1.16.2014

It's delicious because it's good for you.

We've all been tricked! Our biology has been hijacked and it's causing us so many problems. When modern, industrial food processing and preparation came along and everyone started buying TV dinners and everything in a can, our taste buds could no longer be trusted. Before this, when there was only local food access, nobody had to worry about whether or not something tasty was good or bad for you. If you were a hunter/gatherer and you found something oily, sweet, or salty, it was a godsend! Precious dense nutrients!

We evolved to think salt, sugar, and fat taste good because, in nature, those substances are the best sources of energy to fuel our body, and they're hard to come by. (There's an entire book by this title. I haven't read it but the concept sticks with me.)

But now, foods that are salty, sweet, and fatty are addictive and we see them everywhere in our culture--and they make us unhealthy.

I started thinking about this a lot earlier because I heard somebody on the radio say the simple sentence, "Bacon tastes so good, but the fat is so bad for you." Which I know is not necessarily true (note this article, this article. But I wondered how we've gotten to a point in the world where we all think that nothing that tastes really really good can also be good for your body. How have we gotten to this place?

It used to be, tasty foods were healthy


This wasn't always how it was. In the wilderness, things that are poisonous tend to taste really awful. Why? So that we don't eat them! Fruit tastes sweet so that we will eat it, spread the seeds around, and help them pass on their genes. And it has some nutritional value to us, particularly if we're hunting and gathering and need fast energy. Our biology recognizes sweetness as a marker that a food has a lot of valuable energy for us. The same is true with fat, which gives us stable energy. And salt, which contains vital nutrients.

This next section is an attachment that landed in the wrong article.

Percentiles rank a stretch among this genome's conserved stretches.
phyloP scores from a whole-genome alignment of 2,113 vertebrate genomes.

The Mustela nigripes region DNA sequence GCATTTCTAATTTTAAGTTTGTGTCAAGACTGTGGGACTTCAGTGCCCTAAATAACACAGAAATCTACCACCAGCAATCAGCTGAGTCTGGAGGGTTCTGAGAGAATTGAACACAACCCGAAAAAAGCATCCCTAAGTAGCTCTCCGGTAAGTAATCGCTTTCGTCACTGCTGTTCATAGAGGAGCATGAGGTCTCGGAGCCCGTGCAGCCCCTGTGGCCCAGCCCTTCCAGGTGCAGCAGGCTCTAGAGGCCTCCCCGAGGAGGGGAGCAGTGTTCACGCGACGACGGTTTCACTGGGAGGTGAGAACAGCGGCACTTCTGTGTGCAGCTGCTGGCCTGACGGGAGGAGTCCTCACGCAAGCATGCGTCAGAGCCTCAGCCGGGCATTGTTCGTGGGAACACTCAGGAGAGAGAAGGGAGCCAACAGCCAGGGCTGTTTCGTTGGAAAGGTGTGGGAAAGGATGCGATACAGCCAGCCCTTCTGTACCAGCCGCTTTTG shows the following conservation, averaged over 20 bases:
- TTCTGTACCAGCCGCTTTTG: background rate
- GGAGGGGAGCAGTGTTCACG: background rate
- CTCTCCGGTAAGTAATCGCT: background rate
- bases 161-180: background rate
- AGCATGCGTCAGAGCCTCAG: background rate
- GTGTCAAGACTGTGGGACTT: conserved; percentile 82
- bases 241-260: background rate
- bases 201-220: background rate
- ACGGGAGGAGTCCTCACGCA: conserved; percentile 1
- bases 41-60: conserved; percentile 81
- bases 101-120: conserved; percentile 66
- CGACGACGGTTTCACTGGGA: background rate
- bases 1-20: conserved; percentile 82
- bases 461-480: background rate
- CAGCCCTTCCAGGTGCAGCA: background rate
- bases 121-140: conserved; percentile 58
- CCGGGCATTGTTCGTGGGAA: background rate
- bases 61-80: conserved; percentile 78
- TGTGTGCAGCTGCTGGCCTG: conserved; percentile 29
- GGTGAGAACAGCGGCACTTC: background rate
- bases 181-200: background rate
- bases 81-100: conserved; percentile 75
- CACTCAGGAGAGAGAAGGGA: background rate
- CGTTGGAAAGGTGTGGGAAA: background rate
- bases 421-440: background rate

Case in point? Bacon. It's delicious, fatty, and salty. And if you were a hungry early human, you would really need healthy saturated pork fat to thrive! Think about the Eskimo diet of blubber. If we need food, bacon is a great source of healthy fat. (Read this for more).
From my IG: Real bacon from a healthy hog, homemade from our hog share

The trick of tasty food


So, how did we end up getting the situation completely flipped around? It turns out that the industrialization of our food systems has had a bigger consequence than any of us normally imagine. It's not just the pesticides, the preservatives, or the political agendas. It's the fact that we have a system with the fundamental goal not of making the best quality food, but of making the largest amount of the best tasting food possible for the cheapest amount of money. For a large part, food suppliers don't have any incentive to care whether or not their apples are mealy or their tomatoes brown. They have no reason to care about feeding antibiotics, hormones and low quality food to their livestock. As long as the cow gets big, and they can kill it before it's too sick to die on its own, they can cut it up and sell the meat just the same.

The entire structure of our food system, as a planet, since the first chemical pesticide was sprayed on a potato plant has been completely reversed--to the point where everything tasty, instead of being a marker of natural nutrient density, is immediately suspect. We've forgotten that there's a big difference between the wild/cultivated plants and animals that our ancestors used to eat and those exact same species today. And when we combine salt, sugar, and fat in processed foods, they become hyper-palatable and addictive (trust me, I know--I'm halfway through a 21-Day Sugar Detox right now!).

Real food is delicious


Bacon is not the enemy. It's delicious because it's good for you if you're a hungry human in need of fuel. Luckily, the same is true of all real, unprocessed food sources. Real food wins!

1 comment:

  1. I think about this all of the time! Thanks for this post

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